So this is how it ends…

When you are drowning in the ocean, seeing a large fish coming your way isn’t good news. Maybe Jonah didn’t even know how to swim, but even if he did, he didn’t have a chance of surviving through the storm in the open water. As he sank, holding in his last breath, he sees a huge fish zeroed in on him. Right then he knew. He wasn’t going to die by drowning. He was going to be eaten. Or worse, drown while being eaten.

Jonah wasn’t surprised by the storm. He knew it was his fault. He wasn’t just wavering or questioning God. He was in flat out rebellion. God asked him to do something and Jonah said no. I’m sure he didn’t expect God to just acquiesce and then move on to the next minor prophet. So when the storm raged, he knew it was looking for him.

Maybe you are in rebellion, or maybe your not sure why the storm has arrived, but you know you are about to drown. As John Foreman asks, “Did I get shot or shoot myself?” Life can often be hard to make sense of and sometimes we aren’t sure where to point our finger as we sink to the bottom. And maybe, right now or tomorrow, as you sink deeper into the undercurrent something else is going to come along and bring more pain. As I said, I’m sure Jonah didn’t have high hopes in regards to the fish’s intentions. He probably thought, “So, THIS is how it ends.”

But it didn’t end, did it? Oh, It wasn’t pleasant. He wasn’t saved from the sea by a luxury vessel headed to a beautiful island. Things just didn’t magically turn around.

He was puked up on the beach and the hard work he ran from was still waiting to be done.

So here’s my “the glass is half full AND half empty” dose of reality. If you are drowning right now, your rescue isn’t going to come in the form of the lottery, that dream job or by someone overhearing you joke with your buddy and asking you to come write for Saturday Night Live. Your rescue may look worse than your current predicament. It may leave you water logged, covered in puke and rolled in sand. It will probably leave scars.

But your rescue will be the very thing that you need in order to turn it around. It may not be pretty, but it will work.

We don’t know what happened to Jonah right after he was puked up. I imagine he was disoriented and just started walking in attempt to find his way back. The next scene in his story starts with God speaking to him “a second time.” There is hope in the words, “a second time.” He wasn’t glad to hear God’s voice the first time, but the second time was different.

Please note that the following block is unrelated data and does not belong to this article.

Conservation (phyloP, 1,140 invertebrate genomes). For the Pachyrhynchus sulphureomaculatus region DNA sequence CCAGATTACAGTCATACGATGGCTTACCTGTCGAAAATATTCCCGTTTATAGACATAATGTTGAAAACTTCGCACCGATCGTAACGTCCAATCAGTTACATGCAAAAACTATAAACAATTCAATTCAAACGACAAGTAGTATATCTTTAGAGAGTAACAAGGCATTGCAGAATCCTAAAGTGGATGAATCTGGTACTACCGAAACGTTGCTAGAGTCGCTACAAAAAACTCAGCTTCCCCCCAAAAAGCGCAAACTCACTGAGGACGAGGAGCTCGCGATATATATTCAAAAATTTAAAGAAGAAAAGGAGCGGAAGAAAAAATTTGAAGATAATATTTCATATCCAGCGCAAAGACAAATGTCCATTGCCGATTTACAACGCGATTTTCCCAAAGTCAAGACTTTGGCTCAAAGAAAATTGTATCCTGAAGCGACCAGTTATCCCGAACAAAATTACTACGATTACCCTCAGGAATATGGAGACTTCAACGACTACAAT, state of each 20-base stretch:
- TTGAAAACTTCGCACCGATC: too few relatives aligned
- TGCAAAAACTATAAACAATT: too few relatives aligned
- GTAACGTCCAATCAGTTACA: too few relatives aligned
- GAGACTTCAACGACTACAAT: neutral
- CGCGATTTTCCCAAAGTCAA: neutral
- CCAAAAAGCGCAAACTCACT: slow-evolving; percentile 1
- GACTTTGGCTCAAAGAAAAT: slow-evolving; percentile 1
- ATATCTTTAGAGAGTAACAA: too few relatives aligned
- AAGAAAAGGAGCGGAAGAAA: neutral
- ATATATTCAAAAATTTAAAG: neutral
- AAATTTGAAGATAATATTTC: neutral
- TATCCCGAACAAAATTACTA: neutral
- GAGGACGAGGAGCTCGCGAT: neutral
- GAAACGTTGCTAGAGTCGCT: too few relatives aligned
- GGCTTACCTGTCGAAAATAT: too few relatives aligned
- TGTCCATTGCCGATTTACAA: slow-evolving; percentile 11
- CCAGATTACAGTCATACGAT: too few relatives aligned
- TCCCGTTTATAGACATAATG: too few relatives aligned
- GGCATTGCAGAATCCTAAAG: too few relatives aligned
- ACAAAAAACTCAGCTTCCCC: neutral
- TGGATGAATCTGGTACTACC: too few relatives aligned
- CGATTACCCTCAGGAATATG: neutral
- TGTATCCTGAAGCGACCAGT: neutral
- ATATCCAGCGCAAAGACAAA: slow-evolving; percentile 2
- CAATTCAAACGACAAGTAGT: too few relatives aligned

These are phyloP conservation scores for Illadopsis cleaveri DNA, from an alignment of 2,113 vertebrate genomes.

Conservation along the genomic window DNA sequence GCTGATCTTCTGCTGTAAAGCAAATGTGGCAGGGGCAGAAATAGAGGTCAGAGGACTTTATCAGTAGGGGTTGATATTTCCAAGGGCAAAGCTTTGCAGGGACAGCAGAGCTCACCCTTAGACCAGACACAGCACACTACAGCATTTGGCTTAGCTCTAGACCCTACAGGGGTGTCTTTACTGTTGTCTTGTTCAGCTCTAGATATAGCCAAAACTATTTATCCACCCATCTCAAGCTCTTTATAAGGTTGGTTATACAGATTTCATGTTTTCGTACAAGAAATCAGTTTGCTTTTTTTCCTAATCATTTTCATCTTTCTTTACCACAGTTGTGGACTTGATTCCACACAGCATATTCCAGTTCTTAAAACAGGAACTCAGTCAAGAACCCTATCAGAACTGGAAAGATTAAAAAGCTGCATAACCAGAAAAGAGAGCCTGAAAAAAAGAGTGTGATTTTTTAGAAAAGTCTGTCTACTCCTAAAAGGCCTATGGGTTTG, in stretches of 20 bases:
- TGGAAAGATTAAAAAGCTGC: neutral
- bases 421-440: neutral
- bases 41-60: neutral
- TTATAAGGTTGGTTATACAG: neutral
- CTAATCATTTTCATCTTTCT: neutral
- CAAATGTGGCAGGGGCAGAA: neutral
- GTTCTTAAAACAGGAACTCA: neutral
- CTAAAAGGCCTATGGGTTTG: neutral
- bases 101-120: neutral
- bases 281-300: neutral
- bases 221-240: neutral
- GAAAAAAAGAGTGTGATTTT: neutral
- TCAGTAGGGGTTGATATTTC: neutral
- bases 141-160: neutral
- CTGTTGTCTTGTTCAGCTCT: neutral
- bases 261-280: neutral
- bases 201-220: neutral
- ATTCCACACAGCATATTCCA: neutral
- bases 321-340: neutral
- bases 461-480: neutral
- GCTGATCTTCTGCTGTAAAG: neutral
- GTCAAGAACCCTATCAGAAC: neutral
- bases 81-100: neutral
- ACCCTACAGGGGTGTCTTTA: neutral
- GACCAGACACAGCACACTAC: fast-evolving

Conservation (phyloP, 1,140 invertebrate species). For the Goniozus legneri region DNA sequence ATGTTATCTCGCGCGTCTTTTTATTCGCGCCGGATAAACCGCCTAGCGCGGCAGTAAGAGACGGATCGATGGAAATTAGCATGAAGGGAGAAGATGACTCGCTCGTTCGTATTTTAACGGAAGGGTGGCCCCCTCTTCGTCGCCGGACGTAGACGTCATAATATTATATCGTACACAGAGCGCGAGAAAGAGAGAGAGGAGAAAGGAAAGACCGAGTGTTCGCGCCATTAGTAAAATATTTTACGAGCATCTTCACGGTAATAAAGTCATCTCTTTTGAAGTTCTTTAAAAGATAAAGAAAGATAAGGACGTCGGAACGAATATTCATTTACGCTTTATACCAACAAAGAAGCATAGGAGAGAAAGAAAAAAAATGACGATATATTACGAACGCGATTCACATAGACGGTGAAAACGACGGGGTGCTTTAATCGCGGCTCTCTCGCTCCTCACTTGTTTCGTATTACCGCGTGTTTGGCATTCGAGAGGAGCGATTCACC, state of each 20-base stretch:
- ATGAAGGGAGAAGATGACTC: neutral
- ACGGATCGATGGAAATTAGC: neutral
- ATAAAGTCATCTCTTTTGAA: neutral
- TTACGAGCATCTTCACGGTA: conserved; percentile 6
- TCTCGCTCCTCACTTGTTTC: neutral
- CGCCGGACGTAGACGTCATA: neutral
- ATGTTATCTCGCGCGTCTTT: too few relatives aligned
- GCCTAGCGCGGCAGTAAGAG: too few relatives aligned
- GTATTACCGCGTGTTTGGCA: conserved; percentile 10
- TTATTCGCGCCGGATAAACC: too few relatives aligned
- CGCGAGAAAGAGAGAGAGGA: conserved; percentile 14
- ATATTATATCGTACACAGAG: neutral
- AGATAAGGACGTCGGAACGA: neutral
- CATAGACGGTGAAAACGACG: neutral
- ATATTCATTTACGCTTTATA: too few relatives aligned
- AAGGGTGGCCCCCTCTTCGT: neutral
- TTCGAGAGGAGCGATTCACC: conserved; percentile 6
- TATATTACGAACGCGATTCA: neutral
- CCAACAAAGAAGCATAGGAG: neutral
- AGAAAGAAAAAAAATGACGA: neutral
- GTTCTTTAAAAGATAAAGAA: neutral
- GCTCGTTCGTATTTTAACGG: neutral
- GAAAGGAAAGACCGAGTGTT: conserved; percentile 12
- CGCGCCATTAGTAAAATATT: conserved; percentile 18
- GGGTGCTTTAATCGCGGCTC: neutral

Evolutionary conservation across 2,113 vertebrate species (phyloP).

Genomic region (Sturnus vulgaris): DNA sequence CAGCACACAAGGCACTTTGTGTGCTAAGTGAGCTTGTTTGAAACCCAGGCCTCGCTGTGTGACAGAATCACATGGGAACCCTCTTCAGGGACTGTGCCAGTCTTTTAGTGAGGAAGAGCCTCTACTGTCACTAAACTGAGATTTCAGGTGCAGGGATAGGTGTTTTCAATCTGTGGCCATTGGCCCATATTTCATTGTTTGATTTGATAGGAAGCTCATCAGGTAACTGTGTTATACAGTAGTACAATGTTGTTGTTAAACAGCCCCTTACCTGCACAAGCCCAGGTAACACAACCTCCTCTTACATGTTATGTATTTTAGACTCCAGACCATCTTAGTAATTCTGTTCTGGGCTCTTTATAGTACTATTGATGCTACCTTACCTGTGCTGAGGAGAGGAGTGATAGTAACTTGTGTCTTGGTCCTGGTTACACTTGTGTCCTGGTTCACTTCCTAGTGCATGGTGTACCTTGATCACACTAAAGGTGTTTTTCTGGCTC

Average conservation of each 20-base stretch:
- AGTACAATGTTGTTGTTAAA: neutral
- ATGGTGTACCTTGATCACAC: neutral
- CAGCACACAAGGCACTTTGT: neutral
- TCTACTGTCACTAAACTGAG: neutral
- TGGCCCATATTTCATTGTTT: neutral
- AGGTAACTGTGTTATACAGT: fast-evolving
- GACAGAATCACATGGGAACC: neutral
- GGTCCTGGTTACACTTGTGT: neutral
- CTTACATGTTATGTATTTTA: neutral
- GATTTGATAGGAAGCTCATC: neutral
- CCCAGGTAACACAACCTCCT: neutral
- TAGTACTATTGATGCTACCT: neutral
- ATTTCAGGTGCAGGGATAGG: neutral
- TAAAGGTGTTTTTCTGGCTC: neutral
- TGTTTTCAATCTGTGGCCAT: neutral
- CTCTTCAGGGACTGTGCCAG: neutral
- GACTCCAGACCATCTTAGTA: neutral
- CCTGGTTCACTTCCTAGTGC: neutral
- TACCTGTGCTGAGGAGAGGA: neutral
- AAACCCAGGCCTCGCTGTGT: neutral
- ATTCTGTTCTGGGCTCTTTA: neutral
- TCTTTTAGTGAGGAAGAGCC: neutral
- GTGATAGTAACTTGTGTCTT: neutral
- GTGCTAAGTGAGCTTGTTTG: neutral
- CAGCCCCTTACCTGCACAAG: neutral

The fish wasn’t the end. It was his rescue. And while he was literally still in the middle of that situation, Jonah understood it and his heart was changed. Then he was ready to turn around and face life as it was.

Lines in the Sand

In the book Iron John by Robert Bly, he describes a certain man with this observation:

“Unless he has an enemy, he isn’t sure that he is alive.”

Too often, we are defined by our enemies. We are defined by what we are against. When we are defined by what we are against, what we are for gets lost in the noise or, turned into an offensive sound bite. So, what if we were defined by what we are for?

In the song You and Your Heart, Jack Johnson writes,

“You draw so many lines in the sand, lost the fingernails on your hand. “

That’s a brilliant lyric that leaves me asking, “Where did the dirt under my fingernails come from and why is the polish on your index finger chipped?”

There is a famous story from Jesus’ life about the Pharisees, the etch-a-sketchers of moral boundaries, catching a woman in the middle of the act of stepping “out of bounds”. So, they seized the opportunity and decided to continue the pattern of this woman being used by men.  They brought her to Jesus as bait for a trap without any regard for her shame or her life. They were only interested in destroying their political and religious enemy even if that meant killing her in the name of their religion. Sounds amazingly contemporary I think.

But, what does Jesus do when he sees them coming? He draws in the dirt. Why? because he didn’t have a cell phone to pretend he was texting on. To me, his drawing in the dirt is the first century equivalent of looking at your phone when someone is talking to you. His body language screams “I’m just waiting for you to close your mouth!”

When the Pharisees finished pontificating and Jesus stood up and dusted the dirt off of his hands, what did they see in the dirt? A line. They stood on one side and Jesus and the woman caught in adultery stood on the other.

The line defined the Pharisees by what they were against and Jesus by what he was for.